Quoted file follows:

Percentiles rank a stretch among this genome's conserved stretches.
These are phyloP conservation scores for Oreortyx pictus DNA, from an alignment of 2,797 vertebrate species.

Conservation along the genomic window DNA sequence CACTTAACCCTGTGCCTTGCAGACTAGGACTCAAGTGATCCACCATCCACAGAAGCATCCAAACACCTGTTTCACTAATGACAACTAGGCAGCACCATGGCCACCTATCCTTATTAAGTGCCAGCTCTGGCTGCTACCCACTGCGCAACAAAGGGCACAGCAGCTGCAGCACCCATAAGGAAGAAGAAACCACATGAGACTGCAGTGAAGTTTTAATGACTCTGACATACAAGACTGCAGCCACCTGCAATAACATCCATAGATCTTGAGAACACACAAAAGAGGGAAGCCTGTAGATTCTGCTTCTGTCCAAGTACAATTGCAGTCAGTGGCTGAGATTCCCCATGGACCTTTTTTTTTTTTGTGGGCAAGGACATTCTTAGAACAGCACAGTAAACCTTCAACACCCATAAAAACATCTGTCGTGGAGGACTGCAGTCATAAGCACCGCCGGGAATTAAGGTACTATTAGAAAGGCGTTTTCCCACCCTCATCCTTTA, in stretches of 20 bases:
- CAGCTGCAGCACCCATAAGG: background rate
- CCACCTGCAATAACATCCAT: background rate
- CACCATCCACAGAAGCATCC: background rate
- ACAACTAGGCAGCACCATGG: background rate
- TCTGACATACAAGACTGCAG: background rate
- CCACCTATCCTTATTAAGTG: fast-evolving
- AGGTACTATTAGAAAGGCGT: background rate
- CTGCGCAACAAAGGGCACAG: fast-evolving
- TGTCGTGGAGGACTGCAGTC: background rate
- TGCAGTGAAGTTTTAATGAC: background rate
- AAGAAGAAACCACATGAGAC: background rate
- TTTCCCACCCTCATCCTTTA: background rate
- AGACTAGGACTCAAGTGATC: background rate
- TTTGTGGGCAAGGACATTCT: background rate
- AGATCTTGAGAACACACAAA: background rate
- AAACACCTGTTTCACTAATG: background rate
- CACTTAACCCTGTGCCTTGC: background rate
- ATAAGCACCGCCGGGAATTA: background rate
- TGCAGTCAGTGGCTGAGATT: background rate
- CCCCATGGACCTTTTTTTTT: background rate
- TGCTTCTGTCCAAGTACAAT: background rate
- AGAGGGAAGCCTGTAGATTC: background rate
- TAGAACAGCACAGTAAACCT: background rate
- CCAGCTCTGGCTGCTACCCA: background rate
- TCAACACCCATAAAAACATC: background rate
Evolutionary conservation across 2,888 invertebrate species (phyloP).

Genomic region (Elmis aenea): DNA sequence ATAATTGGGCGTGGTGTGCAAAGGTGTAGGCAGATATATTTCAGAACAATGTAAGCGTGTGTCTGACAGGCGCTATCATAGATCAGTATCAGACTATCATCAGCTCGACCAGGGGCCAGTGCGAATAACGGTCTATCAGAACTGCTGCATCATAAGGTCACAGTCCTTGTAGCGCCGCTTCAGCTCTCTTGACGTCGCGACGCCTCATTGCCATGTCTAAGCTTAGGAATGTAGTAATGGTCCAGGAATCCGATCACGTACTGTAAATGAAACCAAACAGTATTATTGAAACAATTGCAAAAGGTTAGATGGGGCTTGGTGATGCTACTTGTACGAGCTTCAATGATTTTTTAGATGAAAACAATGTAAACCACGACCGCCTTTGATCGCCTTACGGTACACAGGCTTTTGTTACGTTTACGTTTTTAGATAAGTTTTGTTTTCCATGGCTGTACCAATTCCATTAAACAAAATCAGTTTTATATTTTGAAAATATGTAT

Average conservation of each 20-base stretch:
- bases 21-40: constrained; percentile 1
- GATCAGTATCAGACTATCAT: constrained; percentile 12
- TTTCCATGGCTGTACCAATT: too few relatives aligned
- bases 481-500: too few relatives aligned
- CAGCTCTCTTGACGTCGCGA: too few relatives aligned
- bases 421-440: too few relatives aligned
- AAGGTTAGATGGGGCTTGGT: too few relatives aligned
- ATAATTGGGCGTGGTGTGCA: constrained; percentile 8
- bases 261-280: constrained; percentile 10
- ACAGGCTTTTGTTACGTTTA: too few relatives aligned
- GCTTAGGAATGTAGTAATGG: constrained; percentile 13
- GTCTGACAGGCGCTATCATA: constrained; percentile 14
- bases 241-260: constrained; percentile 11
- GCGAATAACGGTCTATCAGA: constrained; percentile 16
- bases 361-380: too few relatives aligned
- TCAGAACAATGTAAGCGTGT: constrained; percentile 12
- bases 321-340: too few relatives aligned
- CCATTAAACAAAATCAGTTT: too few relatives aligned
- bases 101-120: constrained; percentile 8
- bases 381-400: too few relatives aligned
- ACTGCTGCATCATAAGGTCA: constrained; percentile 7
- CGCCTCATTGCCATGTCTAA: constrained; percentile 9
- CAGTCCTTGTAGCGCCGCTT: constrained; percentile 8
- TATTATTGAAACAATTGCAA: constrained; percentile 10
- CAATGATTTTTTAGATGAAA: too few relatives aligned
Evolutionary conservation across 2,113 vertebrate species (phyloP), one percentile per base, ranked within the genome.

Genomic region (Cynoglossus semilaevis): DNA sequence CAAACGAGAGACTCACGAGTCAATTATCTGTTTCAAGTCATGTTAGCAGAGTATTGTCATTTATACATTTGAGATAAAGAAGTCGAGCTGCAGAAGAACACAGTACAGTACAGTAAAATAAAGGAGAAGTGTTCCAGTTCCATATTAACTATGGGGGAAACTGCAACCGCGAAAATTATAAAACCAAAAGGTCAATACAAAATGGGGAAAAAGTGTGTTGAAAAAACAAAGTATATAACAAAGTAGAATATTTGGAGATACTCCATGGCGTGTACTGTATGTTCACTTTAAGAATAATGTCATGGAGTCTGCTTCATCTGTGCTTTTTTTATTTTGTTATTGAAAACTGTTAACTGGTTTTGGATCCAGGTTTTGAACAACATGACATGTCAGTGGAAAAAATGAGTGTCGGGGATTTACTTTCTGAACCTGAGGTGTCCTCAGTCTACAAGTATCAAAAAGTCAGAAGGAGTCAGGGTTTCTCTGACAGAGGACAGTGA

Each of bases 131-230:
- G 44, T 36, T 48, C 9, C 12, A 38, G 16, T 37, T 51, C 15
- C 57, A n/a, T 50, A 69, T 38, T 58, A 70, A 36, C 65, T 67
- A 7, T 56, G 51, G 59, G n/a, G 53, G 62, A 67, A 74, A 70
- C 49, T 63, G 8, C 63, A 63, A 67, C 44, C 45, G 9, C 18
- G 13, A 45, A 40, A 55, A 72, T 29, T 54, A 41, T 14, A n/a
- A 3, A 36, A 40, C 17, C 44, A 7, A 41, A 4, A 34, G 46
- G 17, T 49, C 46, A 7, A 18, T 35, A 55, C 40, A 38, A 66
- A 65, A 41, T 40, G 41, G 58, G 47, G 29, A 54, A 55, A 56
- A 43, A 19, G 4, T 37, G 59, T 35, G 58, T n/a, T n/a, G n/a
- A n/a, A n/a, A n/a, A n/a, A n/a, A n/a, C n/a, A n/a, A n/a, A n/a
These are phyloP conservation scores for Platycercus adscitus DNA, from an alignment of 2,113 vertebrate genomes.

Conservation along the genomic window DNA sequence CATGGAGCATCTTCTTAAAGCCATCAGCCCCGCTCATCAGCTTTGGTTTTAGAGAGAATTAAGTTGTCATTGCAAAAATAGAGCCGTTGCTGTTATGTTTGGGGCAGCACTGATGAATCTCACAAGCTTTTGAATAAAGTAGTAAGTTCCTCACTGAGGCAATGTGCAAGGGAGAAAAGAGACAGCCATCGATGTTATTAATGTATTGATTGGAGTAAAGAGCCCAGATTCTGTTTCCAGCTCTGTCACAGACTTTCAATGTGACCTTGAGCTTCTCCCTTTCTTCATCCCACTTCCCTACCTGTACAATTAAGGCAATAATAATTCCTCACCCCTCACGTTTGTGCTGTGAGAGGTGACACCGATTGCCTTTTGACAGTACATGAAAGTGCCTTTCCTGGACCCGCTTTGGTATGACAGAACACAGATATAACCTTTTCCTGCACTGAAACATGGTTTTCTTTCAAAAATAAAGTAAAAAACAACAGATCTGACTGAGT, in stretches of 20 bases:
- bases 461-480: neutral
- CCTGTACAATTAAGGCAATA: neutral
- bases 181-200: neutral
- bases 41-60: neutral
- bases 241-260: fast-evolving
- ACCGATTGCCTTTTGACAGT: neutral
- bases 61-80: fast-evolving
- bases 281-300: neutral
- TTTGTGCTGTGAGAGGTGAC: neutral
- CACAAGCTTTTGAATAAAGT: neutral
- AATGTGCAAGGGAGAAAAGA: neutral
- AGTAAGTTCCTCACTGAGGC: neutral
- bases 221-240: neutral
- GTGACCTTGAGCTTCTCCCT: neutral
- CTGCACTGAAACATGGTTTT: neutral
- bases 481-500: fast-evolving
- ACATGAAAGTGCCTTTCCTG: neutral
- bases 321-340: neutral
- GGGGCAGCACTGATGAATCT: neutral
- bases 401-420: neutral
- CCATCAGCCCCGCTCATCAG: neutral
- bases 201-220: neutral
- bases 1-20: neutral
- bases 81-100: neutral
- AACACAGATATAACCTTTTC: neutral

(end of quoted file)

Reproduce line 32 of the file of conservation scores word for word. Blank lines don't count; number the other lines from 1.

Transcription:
- bases 21-40: constrained; percentile 1